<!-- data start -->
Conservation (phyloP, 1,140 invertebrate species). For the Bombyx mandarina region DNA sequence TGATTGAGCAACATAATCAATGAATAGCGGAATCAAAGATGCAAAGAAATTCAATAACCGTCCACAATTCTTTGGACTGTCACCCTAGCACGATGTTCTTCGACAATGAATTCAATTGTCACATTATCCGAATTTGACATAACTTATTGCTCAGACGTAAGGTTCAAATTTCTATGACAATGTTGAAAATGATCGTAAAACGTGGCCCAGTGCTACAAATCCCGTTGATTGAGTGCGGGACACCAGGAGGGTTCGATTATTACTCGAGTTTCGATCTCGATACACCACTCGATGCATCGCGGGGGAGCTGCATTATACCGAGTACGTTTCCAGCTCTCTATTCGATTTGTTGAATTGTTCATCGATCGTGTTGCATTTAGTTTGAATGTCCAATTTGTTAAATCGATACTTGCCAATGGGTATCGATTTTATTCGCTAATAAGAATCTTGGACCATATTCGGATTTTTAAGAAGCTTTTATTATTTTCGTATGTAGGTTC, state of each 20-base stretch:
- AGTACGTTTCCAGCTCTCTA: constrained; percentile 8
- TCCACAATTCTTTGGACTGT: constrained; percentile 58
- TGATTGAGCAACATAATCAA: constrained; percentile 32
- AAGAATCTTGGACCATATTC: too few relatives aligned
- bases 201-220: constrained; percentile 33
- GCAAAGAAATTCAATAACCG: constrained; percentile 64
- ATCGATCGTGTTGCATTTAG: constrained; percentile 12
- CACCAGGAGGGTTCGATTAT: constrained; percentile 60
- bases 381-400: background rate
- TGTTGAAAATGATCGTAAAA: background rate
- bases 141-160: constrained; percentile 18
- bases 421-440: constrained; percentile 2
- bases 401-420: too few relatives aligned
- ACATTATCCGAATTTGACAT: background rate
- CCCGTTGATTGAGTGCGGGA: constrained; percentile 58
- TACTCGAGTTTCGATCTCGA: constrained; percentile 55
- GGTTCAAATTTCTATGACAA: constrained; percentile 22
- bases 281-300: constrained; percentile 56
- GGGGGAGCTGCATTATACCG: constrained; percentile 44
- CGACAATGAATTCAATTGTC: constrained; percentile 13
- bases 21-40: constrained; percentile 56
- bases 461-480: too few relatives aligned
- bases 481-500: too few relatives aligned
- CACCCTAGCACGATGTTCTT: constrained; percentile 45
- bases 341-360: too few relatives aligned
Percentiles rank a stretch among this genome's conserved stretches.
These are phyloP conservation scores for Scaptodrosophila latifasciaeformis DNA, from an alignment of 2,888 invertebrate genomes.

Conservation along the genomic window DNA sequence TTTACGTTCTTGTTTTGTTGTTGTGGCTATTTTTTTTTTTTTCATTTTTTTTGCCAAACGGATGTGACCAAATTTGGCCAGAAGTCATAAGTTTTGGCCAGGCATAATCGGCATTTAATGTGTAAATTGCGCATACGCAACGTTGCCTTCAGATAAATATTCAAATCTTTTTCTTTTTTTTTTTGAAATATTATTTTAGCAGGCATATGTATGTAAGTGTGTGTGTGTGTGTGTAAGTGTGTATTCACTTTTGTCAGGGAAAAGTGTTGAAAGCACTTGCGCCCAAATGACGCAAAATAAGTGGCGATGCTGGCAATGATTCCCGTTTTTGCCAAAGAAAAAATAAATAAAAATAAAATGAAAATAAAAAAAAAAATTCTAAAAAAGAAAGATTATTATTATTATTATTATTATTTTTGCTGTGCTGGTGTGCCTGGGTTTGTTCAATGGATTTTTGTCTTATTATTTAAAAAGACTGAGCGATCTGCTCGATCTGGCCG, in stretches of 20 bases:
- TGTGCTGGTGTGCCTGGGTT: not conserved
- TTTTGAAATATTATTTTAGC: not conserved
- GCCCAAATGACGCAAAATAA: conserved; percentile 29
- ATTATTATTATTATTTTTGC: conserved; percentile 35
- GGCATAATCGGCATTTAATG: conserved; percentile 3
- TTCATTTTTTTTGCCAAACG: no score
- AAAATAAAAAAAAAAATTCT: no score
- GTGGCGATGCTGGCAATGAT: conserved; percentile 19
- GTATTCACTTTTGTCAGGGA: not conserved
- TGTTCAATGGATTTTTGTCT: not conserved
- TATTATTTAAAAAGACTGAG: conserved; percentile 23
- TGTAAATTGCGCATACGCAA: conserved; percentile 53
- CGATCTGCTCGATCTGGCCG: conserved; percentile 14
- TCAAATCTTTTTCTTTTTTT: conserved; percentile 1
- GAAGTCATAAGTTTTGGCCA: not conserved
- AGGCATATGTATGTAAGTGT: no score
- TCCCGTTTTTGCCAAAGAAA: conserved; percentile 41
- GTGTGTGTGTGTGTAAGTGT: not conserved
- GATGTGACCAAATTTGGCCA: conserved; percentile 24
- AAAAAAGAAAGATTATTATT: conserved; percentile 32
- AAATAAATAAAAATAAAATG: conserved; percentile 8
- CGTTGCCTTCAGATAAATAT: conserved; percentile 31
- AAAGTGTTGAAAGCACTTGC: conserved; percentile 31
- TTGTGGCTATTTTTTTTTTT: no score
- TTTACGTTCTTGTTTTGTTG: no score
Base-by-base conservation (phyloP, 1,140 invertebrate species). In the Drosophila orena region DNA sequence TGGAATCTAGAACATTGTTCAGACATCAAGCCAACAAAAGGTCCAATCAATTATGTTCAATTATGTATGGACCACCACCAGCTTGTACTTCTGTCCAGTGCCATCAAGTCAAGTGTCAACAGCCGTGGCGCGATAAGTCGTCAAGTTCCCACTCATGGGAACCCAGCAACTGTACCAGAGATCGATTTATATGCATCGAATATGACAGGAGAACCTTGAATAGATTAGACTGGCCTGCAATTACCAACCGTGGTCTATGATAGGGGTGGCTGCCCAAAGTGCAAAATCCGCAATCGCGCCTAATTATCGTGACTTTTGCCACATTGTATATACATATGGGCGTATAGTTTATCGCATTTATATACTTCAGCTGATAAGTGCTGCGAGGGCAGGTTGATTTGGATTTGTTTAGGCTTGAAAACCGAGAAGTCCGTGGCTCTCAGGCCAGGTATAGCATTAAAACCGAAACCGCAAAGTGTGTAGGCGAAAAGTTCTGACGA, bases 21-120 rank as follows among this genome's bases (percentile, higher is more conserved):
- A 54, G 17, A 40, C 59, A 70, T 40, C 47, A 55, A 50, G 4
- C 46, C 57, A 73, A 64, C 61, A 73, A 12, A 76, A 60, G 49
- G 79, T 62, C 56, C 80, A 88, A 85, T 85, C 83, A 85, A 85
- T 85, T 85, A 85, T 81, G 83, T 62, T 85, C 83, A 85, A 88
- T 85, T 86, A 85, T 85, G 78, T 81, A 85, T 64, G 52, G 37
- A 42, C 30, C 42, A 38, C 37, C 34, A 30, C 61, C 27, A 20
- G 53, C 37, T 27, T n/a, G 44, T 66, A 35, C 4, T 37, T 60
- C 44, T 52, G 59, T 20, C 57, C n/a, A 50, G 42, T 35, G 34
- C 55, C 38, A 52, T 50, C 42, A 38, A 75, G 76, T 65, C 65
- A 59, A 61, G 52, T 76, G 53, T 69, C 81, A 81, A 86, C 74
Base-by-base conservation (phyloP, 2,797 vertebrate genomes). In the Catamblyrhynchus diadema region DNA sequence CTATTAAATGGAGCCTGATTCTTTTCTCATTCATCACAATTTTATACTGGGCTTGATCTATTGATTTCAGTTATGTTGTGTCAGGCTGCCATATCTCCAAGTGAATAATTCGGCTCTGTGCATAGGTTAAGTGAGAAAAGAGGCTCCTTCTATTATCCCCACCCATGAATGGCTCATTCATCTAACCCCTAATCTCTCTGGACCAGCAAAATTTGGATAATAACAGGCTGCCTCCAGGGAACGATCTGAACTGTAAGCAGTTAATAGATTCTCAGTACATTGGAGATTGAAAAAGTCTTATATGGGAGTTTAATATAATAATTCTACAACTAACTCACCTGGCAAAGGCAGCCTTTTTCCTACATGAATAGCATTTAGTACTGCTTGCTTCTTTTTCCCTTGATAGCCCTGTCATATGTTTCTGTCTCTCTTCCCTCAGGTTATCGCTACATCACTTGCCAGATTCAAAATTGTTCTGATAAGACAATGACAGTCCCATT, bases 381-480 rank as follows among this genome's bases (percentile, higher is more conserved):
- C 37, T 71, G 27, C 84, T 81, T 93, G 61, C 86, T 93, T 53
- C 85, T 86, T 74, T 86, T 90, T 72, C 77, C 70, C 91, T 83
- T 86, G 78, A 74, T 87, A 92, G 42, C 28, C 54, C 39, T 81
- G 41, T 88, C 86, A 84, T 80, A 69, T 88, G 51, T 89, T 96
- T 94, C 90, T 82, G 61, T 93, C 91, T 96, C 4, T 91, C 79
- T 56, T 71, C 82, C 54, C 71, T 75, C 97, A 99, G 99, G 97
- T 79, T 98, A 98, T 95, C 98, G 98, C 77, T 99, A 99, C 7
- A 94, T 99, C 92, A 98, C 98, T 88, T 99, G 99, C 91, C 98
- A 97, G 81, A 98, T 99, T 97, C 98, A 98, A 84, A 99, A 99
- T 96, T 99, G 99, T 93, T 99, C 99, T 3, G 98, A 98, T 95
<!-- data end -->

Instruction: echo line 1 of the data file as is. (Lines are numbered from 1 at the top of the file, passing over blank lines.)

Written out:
Conservation (phyloP, 1,140 invertebrate species). For the Bombyx mandarina region DNA sequence TGATTGAGCAACATAATCAATGAATAGCGGAATCAAAGATGCAAAGAAATTCAATAACCGTCCACAATTCTTTGGACTGTCACCCTAGCACGATGTTCTTCGACAATGAATTCAATTGTCACATTATCCGAATTTGACATAACTTATTGCTCAGACGTAAGGTTCAAATTTCTATGACAATGTTGAAAATGATCGTAAAACGTGGCCCAGTGCTACAAATCCCGTTGATTGAGTGCGGGACACCAGGAGGGTTCGATTATTACTCGAGTTTCGATCTCGATACACCACTCGATGCATCGCGGGGGAGCTGCATTATACCGAGTACGTTTCCAGCTCTCTATTCGATTTGTTGAATTGTTCATCGATCGTGTTGCATTTAGTTTGAATGTCCAATTTGTTAAATCGATACTTGCCAATGGGTATCGATTTTATTCGCTAATAAGAATCTTGGACCATATTCGGATTTTTAAGAAGCTTTTATTATTTTCGTATGTAGGTTC, state of each 20-base stretch: